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The Show Me Spirit


The Home Depot store is no longer
standing in Joplin, MO, but the clerks are busy selling building materials in the
parking lot.

Nine days after a massive tornado
tore through the middle of town, flattening everything in its path with
200-m.p.h. winds, the residents of Joplin–mourning at least 132 dead and still
searching for 156 missing–are lifting the spirits of the nation with their
resilience and determination to rebuild.

Within hours of the deadly May 22
storm, the world began to understand the
solid character of the people of Joplin as story after story emerged of heroic
acts of individual courage and sacrifice in the face of certain death.

We don’t know their names, but we
will not forget the grocery store clerk who perished holding the door to a
walk-in freezer closed so that a dozen people inside could survive, or the
nurses at St. John’s Regional Medical Center who ran upstairs to save bedridden
patients as the tornado slammed directly into the hospital, carrying away its
top floor. Six people died at the medical center, but thanks to the heroic staff 183
were safely evacuated.

“It was like a bomb went off
inside on every floor,” St. John’s chief executive Gary Pulsipher told
reporters.

The medical center became an iconic
image of the May 22 storm, its windows blown out and its Medivac helicopter
lying on its side. So did the local Home Depot, demolished beyond recognition, shards of its familiar orange sign winding around twisted debris on the ground.

Today, the hospital and the home
improvement store also are serving as landmarks to the undiminished spirit of
the people of Joplin. Less than a week after the tornado struck, St. John’s
resumed operations: a temporary tent hospital has been set up across the street
from the wrecked building; trailers house MRI and CAT scan units; two new
helipads have been paved. While most of the 900 who were injured in the tornado
are being treated in neighboring towns, St. John’s says it’s now able to
handle up to 60 patients at a time in its makeshift facilities.

“We can do already what we used
to do in our big building, just on a smaller scale, and as we go through the
next few weeks that scale will grow,” Dr. Bob Dodson, St. John’s trauma
medical director, told CBS News. In a stroke of good luck, he added, all of the
hospital’s medical records remain intact because the facility moved from paper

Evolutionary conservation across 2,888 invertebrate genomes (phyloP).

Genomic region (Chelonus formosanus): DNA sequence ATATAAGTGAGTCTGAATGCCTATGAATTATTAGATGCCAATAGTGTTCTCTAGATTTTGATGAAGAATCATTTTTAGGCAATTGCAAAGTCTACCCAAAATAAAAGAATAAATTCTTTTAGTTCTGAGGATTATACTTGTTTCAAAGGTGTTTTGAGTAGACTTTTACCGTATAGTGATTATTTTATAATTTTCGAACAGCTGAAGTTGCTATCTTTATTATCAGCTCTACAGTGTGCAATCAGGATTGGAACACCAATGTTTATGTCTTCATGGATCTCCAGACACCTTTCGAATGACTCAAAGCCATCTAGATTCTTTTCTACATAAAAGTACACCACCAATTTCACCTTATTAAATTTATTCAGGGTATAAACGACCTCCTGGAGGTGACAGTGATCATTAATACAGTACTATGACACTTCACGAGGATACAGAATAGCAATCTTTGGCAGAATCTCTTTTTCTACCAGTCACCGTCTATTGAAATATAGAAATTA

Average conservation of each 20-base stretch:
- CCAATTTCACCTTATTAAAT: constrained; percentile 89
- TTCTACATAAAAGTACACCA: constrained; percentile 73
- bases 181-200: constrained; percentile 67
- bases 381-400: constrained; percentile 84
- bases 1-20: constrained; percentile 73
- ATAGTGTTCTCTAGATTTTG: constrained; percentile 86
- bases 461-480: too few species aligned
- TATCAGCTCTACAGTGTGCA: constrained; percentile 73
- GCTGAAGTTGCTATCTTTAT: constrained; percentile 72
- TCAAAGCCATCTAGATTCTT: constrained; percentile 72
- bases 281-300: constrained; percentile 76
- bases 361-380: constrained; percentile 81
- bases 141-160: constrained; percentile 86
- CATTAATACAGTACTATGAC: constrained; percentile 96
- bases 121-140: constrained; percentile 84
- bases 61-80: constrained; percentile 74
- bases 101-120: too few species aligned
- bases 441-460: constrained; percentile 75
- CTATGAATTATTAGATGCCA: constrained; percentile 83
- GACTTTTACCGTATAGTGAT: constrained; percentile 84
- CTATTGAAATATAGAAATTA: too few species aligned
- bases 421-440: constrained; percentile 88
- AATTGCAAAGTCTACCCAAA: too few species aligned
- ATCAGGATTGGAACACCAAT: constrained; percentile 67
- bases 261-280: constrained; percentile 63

to electronic files just a few weeks before the storm hit.

The can-do spirit of Joplin also is
on display over at the Home Depot, where
employees in orange vests are busy helping customers stock up on building
materials piled high on tables in the parking lot of the demolished store.
While Joplin residents queue up for plywood and roofing materials, workers are
hammering away in another section of the lot, putting up a 30,000-square-foot
temporary building that will open later this month,

“We’re trying to let people
know we’re not just a retail store to take their money. We’re here for
them,” store manager Steve Cope told the Associated Press.

Cope and his co-workers will be very busy in
coming weeks: an estimated 8,000 homes in Joplin were damaged or destroyed by
the tornado, along with hundreds of commercial buildings, schools and the
city’s largest hospital.

But even as a moonscape of damage
litters a large portion of Joplin, the rebuilding is well underway. The world
is taking note: a report on the BBC over the Memorial Day weekend featured a
man putting up the wooden frame of a wall in the middle of a pile of rubble.
Asked what he was doing, the man said he was rebuilding his wife’s beauty
parlor, leveled by the storm.

“It may look bad now, but we’re
coming back,” he said.

An American flag attached to a
2-by-4 flew from the frame of what will be the shop’s new front window, telling
the world that part of Joplin may have been flattened but it’s people are still
standing–and they are standing tall.

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